The Takeaway with Amanda Lang: B.C. speculation tax may be going a bit too far
VICTORIA -- Communities across British Columbia are speaking out against the province's proposed speculation tax on real estate, saying the levy could damage their economies.
The Regional District of Nanaimo joined West Kelowna on Wednesday in asking the NDP government to rethink the tax, introduced in last month's budget.
West Kelowna council voted unanimously to seek an exemption from the proposed tax covering the entire community of 35,000 people in the Okanagan.
The Nanaimo Regional District board, representing much of central Vancouver Island, also voted unanimously to "object to the speculation tax in any form, in any region or municipality in B.C.
Board members asked for a meeting with Finance Minister Carole James to discuss the tax and they invited the mayors of Nanaimo, Parksville, Qualicum Beach and Lantzville to attend.
In a statement Wednesday, board chairman Bill Veenhof said there are deep concerns about the potential impact of the tax on people who own vacation properties in the Nanaimo area.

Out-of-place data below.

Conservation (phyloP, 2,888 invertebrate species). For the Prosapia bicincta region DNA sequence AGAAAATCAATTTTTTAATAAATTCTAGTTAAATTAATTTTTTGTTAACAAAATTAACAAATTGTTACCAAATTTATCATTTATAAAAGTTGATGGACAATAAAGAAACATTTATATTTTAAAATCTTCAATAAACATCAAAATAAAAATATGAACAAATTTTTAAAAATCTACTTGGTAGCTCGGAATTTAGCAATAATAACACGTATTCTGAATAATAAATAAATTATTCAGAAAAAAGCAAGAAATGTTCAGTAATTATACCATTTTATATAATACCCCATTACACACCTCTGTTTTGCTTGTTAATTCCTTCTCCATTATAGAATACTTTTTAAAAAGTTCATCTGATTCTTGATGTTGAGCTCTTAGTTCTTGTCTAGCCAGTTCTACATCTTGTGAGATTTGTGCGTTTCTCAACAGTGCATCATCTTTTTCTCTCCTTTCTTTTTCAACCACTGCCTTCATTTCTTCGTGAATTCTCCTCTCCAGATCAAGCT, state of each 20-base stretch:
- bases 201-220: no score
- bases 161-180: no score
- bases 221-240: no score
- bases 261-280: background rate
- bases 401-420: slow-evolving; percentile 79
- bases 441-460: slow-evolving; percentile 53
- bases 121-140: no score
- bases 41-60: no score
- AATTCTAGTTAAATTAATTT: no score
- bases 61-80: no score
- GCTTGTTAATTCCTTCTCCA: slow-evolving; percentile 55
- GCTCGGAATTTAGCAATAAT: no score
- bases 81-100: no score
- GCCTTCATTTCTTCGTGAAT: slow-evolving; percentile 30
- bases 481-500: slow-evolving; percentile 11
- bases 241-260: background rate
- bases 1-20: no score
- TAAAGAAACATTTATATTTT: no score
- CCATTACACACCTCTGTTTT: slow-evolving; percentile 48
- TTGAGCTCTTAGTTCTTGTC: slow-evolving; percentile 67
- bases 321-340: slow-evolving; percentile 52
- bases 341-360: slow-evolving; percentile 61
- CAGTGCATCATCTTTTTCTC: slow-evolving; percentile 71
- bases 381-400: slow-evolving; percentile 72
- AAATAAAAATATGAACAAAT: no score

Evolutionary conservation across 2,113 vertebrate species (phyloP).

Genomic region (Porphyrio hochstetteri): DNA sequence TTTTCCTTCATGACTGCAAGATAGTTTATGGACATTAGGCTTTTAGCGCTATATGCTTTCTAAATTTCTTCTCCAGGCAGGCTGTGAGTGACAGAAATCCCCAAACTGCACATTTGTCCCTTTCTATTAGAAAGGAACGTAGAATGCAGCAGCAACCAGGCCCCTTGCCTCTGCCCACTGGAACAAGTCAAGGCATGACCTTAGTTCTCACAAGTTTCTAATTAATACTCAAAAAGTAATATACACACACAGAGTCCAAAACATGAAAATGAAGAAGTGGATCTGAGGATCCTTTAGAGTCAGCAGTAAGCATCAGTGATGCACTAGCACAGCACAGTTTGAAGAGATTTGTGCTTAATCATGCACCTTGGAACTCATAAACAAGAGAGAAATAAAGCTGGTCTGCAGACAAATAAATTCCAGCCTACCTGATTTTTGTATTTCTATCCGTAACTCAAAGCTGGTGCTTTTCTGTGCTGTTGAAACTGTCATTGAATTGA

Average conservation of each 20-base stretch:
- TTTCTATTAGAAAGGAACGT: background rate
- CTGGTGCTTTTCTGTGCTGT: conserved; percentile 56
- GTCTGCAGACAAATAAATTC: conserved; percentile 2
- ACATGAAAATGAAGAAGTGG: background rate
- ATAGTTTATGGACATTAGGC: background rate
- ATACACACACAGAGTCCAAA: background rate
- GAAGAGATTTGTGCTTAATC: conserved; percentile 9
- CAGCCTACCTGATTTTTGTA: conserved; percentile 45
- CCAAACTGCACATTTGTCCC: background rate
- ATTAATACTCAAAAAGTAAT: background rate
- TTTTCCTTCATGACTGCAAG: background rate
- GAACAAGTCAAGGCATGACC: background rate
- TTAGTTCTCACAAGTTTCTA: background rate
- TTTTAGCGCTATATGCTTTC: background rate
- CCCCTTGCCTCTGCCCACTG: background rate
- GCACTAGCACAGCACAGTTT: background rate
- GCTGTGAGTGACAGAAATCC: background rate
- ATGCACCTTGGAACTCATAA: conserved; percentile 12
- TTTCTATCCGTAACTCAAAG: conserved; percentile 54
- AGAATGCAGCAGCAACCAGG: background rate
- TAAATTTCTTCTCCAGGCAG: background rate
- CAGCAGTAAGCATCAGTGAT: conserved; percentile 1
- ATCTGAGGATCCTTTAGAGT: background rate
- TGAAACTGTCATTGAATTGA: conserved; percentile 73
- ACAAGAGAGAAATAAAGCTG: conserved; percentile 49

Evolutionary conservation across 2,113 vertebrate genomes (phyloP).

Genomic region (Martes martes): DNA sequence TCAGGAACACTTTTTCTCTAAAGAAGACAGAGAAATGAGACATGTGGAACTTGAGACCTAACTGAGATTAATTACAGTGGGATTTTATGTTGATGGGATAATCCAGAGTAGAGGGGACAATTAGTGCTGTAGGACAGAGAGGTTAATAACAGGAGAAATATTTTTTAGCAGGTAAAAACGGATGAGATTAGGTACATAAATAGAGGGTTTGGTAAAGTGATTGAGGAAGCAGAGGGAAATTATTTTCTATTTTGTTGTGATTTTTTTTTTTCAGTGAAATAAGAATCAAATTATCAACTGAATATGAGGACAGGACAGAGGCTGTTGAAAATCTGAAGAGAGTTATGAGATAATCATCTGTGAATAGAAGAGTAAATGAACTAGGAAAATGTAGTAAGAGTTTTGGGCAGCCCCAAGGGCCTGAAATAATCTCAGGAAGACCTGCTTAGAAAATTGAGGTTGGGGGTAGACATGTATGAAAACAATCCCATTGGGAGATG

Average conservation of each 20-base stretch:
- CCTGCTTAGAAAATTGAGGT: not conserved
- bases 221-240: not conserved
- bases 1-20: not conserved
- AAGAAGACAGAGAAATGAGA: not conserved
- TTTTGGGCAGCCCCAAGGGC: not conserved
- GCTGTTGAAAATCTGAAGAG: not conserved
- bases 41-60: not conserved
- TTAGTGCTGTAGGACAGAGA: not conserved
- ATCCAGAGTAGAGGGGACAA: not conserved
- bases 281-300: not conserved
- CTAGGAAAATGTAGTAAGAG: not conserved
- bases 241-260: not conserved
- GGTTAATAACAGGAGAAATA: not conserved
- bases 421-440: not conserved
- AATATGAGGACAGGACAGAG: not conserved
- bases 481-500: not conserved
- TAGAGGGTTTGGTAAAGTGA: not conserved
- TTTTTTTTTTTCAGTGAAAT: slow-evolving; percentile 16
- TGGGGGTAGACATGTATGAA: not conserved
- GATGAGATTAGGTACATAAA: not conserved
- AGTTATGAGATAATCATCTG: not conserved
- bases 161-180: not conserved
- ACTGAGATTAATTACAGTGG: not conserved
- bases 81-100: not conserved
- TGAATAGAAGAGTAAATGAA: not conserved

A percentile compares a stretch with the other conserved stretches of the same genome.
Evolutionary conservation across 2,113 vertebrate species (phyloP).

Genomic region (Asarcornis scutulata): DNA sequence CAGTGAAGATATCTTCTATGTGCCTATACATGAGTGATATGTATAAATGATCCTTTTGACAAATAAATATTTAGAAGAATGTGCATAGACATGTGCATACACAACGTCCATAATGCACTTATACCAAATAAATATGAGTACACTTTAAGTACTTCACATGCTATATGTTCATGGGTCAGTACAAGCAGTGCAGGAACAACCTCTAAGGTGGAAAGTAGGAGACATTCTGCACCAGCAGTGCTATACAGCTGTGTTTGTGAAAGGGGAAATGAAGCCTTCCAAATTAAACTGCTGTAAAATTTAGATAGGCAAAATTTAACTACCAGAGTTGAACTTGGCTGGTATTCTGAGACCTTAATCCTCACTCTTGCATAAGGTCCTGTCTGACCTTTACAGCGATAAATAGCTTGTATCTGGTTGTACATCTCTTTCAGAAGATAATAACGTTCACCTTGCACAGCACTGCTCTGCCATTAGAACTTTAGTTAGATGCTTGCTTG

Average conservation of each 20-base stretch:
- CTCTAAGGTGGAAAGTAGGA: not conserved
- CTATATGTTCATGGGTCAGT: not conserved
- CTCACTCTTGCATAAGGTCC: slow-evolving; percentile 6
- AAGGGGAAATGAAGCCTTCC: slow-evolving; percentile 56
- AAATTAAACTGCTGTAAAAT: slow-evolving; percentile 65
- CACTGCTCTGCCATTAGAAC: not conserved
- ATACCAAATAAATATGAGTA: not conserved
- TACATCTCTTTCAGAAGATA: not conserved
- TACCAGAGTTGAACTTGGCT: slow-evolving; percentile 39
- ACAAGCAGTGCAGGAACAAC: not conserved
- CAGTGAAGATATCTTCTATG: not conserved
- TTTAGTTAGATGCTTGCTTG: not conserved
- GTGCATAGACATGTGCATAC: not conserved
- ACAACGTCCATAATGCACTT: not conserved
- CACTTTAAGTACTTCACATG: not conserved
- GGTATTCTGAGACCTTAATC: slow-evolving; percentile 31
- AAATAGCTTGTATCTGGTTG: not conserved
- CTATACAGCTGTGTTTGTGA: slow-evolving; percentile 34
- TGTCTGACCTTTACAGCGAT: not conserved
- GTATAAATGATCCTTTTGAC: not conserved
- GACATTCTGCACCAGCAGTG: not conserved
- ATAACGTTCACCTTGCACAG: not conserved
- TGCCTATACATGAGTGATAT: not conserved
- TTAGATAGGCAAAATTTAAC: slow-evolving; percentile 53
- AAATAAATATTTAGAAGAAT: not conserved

"These people are not speculators," the statement says. "They are important members of our communities. Families who visit year after year, supporting local businesses, paying their fair share of property taxes, and investing in our tourism-based economy."
West Kelowna Mayor Doug Findlater said his community includes a large population of part-time residents and he fears there could be a real estate crisis if people decide to sell rather than pay the levy.
He said there are already signs developers are hitting pause on local projects.
"Suddenly, the development market is freezing up," Findlater said in an interview. "The banks are not loaning and some developers are being caught in this already. I'm aware of that. Other developers who haven't built are just putting it all on hold and just waiting for the air to clear."
James said she is reviewing the tax, which would cost some homeowners $5 for every $1,000 of their property's assessed value this year and increase to $20 for every $1,000 of assessed value in 2019.
"I want to stay focused on the reason we're doing this, which is for affordability," she said. "When you have in Kelowna a 0.2 per cent vacancy rate, that causes all kinds of problems."
The speculation tax would apply to properties owned by people who do not pay income tax in B.C. in a bid to improve housing affordability and moderate the real estate market. But many B.C. residents with vacation properties are saying government policy offering income tax credits to offset potential tax increases does not go far enough.